Shona Collective

We are Shona Collective. We create masterpieces from stone.

The Shona Collective comprises of Zimbabwean artists who engage globally to disseminate the centuries-old stone sculpting traditions of the Shona tribe. This growing collective is composed of seven artists with unparalleled talent in the ancient art of Shona sculpture. The artists aim to educate new audiences about their extraordinary art form and ensure that appreciation for Shona talent and culture reaches all corners of the globe. The Shona Collective was formed in 2002 by Demitris Petrides, a Zimbabwean art collector who has represented Zimbabwean artists globally for the last 21 years. Demitris was raised with deep gratitude for the Shona people and culture in his hometown of Bindura.

 

History of Shona Sculpture

Shona sculpture emerged on the global stage in the late twentieth century, despite the art form being part of Zimbabwe’s traditions for centuries. The Great Zimbabwe, an architectural archaeological masterpiece dating to 1200AD, is the preeminent evidence of the nation’s talented stone carvers, who accessed diverse types of stone from the Great Dyke, 300-mile-long, 2.5 million-years-old ridge that stretches across the country. Preferred stone in the area includes Springstone, Green Opal, Cobalt, and Serpentine.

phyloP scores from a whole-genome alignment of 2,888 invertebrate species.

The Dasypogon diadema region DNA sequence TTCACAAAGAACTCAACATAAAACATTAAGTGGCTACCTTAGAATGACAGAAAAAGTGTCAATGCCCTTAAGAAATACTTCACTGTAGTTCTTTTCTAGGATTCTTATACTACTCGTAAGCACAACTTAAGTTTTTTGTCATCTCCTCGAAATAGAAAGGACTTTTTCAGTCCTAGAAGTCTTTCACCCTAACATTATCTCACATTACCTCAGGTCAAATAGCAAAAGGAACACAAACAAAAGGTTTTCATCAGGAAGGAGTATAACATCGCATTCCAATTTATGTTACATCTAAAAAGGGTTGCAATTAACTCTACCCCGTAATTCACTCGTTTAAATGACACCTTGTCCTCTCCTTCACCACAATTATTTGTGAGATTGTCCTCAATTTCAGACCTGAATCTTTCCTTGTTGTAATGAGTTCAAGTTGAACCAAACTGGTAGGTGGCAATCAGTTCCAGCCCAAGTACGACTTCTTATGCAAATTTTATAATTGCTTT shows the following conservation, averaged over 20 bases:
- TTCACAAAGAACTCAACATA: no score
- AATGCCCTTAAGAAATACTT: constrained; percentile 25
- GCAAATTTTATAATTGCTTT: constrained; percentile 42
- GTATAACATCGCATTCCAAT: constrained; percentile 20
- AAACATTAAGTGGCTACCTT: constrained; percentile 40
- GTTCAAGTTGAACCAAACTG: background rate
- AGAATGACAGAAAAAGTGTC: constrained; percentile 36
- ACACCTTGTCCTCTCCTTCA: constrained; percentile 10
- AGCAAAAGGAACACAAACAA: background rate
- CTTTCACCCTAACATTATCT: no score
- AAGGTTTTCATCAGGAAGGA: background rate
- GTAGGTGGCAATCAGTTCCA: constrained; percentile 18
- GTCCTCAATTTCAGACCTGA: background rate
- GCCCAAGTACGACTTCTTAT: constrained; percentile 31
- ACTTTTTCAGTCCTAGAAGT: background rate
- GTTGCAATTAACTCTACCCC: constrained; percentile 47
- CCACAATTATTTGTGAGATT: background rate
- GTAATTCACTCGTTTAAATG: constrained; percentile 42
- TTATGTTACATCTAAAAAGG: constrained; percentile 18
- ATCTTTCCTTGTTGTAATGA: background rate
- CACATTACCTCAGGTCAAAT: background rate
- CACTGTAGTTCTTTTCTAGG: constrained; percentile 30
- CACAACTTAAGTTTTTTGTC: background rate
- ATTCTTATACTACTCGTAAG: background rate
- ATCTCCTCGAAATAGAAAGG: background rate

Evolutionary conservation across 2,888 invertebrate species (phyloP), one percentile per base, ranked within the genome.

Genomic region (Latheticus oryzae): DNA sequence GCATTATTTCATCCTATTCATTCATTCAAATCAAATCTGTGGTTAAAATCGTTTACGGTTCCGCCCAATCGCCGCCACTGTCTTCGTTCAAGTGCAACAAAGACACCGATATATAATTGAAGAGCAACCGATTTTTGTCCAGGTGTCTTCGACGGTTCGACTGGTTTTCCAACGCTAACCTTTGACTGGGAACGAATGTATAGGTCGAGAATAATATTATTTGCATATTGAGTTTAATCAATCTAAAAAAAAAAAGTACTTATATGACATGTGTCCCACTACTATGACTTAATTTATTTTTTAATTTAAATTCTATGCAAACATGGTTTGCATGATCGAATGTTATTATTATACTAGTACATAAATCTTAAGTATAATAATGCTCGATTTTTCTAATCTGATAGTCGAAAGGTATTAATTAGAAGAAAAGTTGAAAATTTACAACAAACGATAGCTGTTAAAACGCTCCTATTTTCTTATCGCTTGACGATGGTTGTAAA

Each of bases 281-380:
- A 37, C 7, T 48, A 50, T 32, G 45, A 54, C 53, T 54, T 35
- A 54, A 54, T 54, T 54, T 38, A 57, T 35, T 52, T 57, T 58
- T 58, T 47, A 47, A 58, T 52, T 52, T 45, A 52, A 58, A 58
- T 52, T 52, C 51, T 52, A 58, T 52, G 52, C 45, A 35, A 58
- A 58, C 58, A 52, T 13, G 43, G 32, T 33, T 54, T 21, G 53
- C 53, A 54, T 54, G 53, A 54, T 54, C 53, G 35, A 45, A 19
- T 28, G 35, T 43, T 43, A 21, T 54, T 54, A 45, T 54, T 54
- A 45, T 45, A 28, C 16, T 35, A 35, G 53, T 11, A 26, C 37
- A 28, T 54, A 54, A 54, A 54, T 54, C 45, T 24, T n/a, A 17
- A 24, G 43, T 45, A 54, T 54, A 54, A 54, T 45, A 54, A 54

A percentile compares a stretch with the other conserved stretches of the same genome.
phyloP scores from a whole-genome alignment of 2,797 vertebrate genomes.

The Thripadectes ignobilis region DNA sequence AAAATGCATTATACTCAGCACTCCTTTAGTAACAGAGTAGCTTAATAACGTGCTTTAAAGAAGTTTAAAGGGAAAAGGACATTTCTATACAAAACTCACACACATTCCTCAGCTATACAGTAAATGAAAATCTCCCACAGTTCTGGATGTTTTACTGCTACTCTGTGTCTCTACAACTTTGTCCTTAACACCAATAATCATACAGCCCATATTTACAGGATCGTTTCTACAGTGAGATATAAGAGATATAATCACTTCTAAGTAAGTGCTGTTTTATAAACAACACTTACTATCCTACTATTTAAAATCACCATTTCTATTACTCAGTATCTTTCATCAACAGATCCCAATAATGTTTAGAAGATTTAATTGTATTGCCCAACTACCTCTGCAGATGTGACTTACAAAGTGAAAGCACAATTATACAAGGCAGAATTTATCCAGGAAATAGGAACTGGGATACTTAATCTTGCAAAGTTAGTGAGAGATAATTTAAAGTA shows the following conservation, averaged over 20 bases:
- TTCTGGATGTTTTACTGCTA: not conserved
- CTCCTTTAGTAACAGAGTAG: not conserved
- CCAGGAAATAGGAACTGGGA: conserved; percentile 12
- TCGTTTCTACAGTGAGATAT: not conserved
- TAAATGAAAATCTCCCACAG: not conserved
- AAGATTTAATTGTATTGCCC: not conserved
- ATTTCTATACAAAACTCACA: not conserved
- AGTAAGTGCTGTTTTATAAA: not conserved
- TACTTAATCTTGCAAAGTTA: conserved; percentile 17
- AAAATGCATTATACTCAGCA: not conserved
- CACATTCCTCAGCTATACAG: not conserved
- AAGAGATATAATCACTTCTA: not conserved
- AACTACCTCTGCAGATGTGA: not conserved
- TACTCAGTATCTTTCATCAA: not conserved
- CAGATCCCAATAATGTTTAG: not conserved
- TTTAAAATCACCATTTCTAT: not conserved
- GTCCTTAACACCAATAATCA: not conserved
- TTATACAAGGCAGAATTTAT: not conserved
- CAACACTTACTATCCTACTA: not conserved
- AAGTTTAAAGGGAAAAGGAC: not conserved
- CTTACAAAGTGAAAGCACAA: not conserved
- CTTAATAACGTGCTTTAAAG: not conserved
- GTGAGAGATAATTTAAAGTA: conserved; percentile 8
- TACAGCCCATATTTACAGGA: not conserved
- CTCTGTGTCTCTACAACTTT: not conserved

Immersed in the beliefs and traditions of ancient Shona culture, many Zimbabwean sculptors believe they are simply “freeing” a shape from within the stone itself, highlighting a spiritual connection with the rock. Pieces may take months to carve, emerging from the rough-hewn rock like a butterfly from chrysalis. When sculpting is finished, the piece is heated to spotlight unique patterns and colors of the stone. It is then carefully waxed and burnished until it glows.

 

Founder’s Biography

Born in Zimbabwe in 1976, Demitris was exposed to the works of Shona sculptors as a child and became fascinated by the premise that every image created is said to be released from the stone so its predestined owner may find it. As an adult, Demitris wanted to ensure the continuity of this dying art form and acted as a bridge introducing young, talented Shona artists into global arenas. In 2003, Demitris was one of the three art collectors to be invited as a key exhibitor at the World Economic Forum in Switzerland. After establishing a gallery in Switzerland for a decade, he expanded his operation to the United Arab Emirates.